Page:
No, I don’t do any macro counting. None of it. The only time I think about macros/nutritional calculating, it’s for when I’m putting it together for this blog, because I know many of you use those metrics to help your goals. However, I do not. At all.
What do you do on days where you’re struggling to feel motivated?
I answered this question above (re: how do you stay motivated on a long 8-hour work day), but I wanted to add a little something else. Having my @GetInspiralized fitness account has helped me tremendously in my journey. When I’m not motivated to get to the gym, I look at some of my before and after photos or progress photos. Using myself as my own inspiration is more attainable and realistic than scrolling through a fitness star’s Instagram, because, hey, their entire existence is based on exercise and to look their best! I really recommend taking photos of yourself – and you don’t need to make your account public, just have it for yourself, as a way to catalog your journey. Trust me, it’s motivating, especially on those days that you don’t want to work out. Once you see progress, you don’t want to stop and it truly becomes a lifelong commitment!
Favorite healthy snacks and on-the-go breakfasts?
For on-the-go breakfasts, it’s usually a KIND breakfast bar (I’m obsessed with this flavor) with some fruit like an apple or a banana. My other go-to is packing a banana and a single serving pack of Justin’s Almond Butter – that’s actually what I had right before the half marathon, because I didn’t have time to make breakfast before the race – it was a pack and go situation. As for healthy snacks, I love turmeric lattes (really into this right now), lightly salted popcorn, rice cakes, fruit, roasted veggies (I meal prep roasted veggies so I have them on hand!), good ‘ole hummus and celery, my daily Kombucha (I love GT’s) 100 calorie packs of almonds (because I suck at portion control) or just leftovers – honestly, having healthy leftovers in the fridge is my favorite way to satisfy a craving, even if it’s a leftover spiralized dish – just a few forkfuls and I’m satisfied.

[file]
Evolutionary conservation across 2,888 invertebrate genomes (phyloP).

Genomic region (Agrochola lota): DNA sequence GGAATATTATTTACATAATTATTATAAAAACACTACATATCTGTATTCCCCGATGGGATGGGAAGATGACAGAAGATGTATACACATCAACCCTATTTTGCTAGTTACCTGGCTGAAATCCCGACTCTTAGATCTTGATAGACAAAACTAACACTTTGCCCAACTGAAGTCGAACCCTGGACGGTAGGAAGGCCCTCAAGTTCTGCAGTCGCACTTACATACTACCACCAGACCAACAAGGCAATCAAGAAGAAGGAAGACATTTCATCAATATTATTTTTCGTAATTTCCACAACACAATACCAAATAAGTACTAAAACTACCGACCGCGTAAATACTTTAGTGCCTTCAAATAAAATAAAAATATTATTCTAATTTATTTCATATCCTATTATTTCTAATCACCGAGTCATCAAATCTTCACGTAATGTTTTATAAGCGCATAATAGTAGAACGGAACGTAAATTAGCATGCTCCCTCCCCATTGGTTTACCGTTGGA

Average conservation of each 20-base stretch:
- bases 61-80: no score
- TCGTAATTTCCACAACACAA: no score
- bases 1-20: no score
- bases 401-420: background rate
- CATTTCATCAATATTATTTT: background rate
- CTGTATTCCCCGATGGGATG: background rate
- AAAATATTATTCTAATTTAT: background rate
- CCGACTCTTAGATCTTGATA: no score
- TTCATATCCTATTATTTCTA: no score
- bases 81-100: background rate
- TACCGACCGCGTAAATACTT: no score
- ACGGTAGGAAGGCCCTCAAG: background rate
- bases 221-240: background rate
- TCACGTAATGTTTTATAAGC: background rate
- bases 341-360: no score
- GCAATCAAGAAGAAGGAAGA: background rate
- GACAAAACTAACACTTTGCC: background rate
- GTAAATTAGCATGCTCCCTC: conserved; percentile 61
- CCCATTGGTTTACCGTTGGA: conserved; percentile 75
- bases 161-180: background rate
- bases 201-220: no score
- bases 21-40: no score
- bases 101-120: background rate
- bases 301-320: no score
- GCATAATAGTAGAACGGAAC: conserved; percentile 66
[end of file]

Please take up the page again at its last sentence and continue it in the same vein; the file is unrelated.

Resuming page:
Wondering how or if you drink alcohol or limit yourself to certain days of the week only?
Yes, I drink alcohol. I love vodka and sugar-free grapefruit juice with club soda, and I love wine. I don’t drink that much beer unless I’m at a place where it’s kind of the point (like a German beer garden or a place where craft brews are the thing), because I don’t like the way it makes me feel anymore. But yes, I drink. I try consciously not to drink Sunday/Monday/Tuesday/Wednesday/Thursday, but usually there’s some social event that’s happening and I’ll drink for the occasion, but I rarely have a drink just to have a drink (ie with dinner.) I try to keep my drinking down to the weekends only (and the occasional Wednesday or Thursday), but life does happen. For example, tonight I’m going out on a date with Lu, and there will definitely be wine had with dinner. If I had to guess the amount of drinks I have while out for a night, it varies, but when Lu and I go out, we always order a bottle of wine together, so. I don’t count alcohol into my overall healthy lifestyle, because it’s something I do socially — and to me, spending time with my friends and loved ones is more important than a waist size.
Curious how many hours a week you spend working out!
It definitely varies! For instance, when I was training for the half marathon, I was running for 45 minutes each day at the very least (some days were 1+ hours running.) However, when I’m not training for anything specific and it’s just day-to-day normal working out, I’d say I try to always do 45 minutes at the gym, 5 days a week. That’s my minimum, but I usually squeeze in a Saturday or Sunday workout, so it ends up being 6. So, 3-4 hours a week?
Did you have to change your eating at all to train [for your half marathon]?
Aside from eating more carbs than normal on the night before a long run, not by much. I definitely made sure to have a fueling snack before a run, whether that was a banana with almond butter or a handful of nuts and raisins, which I wasn’t having before. But overall, nope!
What’s your go-to healthy dish when you’re in a rush?
For dinner? Probably spaghetti and meatballs, haha! I always have healthy vegetarian and turkey meatballs in the freezer, so I’ll pour some sauce (my favorite is Victoria Fine Foods – clean ingredient friendly) into a skillet with the meatballs and let them heat up while I spiralize and cook some veggies, like sweet potatoes or zucchini. Serve it up with some crusty whole grain bread and voila – dinner in 15 minutes! Otherwise, I usually have pre-cooked lentils and roasted veggies in the fridge (part of my meal prep), and I’ll heat them up while I fry up an egg and then I’ll just drop the veggies and lentils with the egg!